Guest blog by the Talking Matters Team, an excellent group of speech pathologists from Australia
If you are waiting for an assessment or therapy to begin, or if you just want to help your child’s development every day, here are some simple things you can do that make a real difference to your child’s language skills.
1. Talk together every day. Talk to your child whenever you can, as you go about daily activities like cooking, bathing, dressing, eating, travelling to kindy or school, getting ready for bed.
2. Get down to your child’s level. Ensure your child can see your face when you are talking to them. This helps them focus, lets them see and hear your words better and encourages them to copy you.
3. Follow your child’s lead when you talk. Take some time to see what holds your child’s interests. Watch what they look at, touch, hear and reach for and talk with them about these things.
4. Talk about what you are doing and ‘think out loud’. Talk in simple words about what you are doing as you do your daily activities to develop your child’s vocabulary. “I am cutting carrots into circles”.
5. Be positive. Use lots of encouragement and tell your child what they have done well. Use specific words. “I like the way you used your words to ask for that”. “The red colour in that picture looks great”.
6. Model new words. Tell your child the names of things they have not seen before. Teach them new action words when you do things together. Teach them describing words by talking about what they see, hear, touch, taste and smell. Include words about size, shape, colour and feel.
7. Recast your child’s errors. If your child makes a mistake when talking, repeat the sentence, fixing the mistake to show them the right way. Use a positive tone and repeat it a few times but keep it natural. E.g. Child “I runned”. Adult “Yes you ran, you ran very fast, you ran right to mummy”. Try repeating this same word a few more times later on, so your child gets lots of chances to hear it the right way.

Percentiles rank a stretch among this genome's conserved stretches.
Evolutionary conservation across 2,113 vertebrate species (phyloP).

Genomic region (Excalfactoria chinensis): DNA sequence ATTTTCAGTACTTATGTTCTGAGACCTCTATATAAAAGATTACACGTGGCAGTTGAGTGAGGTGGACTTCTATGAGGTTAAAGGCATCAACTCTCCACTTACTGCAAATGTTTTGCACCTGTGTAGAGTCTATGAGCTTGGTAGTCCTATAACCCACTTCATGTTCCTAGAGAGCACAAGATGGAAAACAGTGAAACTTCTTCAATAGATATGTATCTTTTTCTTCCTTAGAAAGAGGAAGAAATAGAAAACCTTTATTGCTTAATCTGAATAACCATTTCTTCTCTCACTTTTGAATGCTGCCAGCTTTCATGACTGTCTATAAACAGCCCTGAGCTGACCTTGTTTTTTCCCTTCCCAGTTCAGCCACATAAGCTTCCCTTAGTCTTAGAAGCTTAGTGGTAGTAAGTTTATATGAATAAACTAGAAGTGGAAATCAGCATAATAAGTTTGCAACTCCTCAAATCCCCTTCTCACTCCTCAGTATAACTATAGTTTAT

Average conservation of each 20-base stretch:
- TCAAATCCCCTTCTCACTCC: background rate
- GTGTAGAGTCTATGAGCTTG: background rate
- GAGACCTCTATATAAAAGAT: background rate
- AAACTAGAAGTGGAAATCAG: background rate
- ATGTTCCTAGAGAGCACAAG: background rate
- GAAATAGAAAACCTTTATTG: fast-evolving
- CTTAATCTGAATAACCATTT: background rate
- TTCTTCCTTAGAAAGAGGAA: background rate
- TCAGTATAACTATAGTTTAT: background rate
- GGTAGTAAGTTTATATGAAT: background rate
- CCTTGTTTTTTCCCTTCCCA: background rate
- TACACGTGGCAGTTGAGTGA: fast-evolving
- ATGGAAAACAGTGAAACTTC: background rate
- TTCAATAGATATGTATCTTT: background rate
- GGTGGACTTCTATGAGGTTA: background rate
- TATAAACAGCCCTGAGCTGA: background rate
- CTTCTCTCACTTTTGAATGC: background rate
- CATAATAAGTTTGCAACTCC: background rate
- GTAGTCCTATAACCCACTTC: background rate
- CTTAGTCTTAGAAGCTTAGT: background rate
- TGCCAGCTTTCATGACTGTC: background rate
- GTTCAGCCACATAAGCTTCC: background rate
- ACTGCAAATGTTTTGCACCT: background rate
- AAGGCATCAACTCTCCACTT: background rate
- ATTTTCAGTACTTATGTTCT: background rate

8. Use lots of repetition. Young children learn though repetition. Repeat new ideas, words and concepts over and over. Repeat stories and songs too. Repeat new words and ideas in different places, times and situations to help your child learn the full meaning and understand different ways the word can be used.
9. Read lots of books together. Reading to your child is one of the best things you can do to help them learn. Make it a part of your day every day. Read new books but also old repeat old favourites. Choose books which suit your child’s age, language level and interests. Talk about what you read and ask your child questions.
10. Embrace new experiences. Try new places, games, songs, books and activities with your child. Do something special and different every chance you can as this opens up new words, ideas and concepts to talk about.
For more details on these ideas go to our website at www.talkingmatters.com.auand log into plus then go to language difficulties to download more information for free.
Talking Matters Team